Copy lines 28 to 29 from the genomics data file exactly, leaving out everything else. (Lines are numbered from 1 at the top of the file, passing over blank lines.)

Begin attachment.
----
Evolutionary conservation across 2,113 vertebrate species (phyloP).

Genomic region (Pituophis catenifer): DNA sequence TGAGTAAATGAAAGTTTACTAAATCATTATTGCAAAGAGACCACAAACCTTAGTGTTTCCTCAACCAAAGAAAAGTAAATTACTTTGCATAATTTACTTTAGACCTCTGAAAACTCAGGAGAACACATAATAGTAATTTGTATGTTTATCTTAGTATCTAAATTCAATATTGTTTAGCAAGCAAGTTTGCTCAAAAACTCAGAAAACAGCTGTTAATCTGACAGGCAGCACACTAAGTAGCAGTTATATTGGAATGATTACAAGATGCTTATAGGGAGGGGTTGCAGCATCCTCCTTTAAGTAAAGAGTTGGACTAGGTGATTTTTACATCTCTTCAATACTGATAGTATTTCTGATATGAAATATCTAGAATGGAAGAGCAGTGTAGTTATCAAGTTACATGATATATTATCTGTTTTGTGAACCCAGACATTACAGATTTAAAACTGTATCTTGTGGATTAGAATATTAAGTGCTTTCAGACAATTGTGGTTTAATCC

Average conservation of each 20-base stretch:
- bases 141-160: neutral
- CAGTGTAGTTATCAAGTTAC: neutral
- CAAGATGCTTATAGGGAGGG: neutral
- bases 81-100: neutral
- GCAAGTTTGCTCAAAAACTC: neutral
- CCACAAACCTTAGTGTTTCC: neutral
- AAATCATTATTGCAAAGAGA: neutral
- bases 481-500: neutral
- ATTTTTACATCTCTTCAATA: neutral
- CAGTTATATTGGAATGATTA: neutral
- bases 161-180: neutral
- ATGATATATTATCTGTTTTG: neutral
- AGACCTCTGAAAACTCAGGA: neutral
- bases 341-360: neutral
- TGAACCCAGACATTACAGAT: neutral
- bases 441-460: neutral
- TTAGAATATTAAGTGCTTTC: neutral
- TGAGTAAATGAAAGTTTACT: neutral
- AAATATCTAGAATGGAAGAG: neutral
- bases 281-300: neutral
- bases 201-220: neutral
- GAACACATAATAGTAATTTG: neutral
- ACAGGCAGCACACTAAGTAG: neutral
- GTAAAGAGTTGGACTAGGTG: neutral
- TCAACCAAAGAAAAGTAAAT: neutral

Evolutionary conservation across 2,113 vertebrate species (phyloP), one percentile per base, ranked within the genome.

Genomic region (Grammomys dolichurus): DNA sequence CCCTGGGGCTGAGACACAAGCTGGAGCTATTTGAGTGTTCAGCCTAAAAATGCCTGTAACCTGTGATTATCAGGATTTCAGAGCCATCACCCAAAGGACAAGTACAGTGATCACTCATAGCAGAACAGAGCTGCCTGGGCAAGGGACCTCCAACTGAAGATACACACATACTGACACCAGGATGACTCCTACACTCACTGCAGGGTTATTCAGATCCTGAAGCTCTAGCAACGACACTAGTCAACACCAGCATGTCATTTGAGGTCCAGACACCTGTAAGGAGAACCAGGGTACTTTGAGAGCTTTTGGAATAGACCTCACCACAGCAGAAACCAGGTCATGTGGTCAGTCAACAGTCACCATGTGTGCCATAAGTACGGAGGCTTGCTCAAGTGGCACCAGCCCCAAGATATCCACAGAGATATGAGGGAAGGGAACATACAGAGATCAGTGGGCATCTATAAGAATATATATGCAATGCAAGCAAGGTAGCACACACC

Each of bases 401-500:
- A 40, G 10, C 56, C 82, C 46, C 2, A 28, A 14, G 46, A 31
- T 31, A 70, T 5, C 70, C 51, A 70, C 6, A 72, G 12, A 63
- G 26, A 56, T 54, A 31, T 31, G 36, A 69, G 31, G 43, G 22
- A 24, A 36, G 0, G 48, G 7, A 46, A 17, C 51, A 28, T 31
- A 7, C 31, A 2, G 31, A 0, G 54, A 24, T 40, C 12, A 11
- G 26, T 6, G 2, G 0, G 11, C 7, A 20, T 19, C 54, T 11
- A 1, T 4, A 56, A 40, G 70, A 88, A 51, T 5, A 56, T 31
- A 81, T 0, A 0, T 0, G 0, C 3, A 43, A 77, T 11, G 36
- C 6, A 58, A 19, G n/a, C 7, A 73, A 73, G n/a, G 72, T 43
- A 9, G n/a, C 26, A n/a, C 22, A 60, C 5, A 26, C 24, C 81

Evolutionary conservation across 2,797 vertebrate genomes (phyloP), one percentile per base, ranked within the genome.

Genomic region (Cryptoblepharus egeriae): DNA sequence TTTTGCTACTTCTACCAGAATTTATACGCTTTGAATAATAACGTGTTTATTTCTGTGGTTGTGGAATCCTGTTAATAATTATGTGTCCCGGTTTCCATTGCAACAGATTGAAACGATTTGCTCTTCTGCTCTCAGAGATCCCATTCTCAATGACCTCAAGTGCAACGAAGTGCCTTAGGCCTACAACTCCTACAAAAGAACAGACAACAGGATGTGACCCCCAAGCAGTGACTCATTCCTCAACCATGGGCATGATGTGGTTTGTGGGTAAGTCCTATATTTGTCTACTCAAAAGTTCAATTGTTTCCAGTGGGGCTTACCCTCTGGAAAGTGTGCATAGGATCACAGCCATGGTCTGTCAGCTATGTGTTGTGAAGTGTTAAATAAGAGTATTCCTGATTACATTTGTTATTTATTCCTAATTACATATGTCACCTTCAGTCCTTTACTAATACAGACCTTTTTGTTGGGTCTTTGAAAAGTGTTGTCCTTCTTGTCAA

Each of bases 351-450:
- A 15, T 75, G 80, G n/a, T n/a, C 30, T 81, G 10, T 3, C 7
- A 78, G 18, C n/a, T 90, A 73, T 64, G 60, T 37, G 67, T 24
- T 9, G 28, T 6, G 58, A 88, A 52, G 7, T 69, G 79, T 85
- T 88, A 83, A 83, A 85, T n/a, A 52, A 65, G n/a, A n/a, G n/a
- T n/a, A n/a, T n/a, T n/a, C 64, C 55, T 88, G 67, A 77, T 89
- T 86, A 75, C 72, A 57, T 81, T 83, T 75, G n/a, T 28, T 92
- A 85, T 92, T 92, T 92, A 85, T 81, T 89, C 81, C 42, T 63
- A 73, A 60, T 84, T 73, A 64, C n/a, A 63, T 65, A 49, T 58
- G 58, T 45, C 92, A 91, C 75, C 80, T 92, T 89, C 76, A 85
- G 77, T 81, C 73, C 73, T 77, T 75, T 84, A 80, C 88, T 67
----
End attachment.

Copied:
- TCAACCAAAGAAAAGTAAAT: neutral

Evolutionary conservation across 2,113 vertebrate species (phyloP), one percentile per base, ranked within the genome.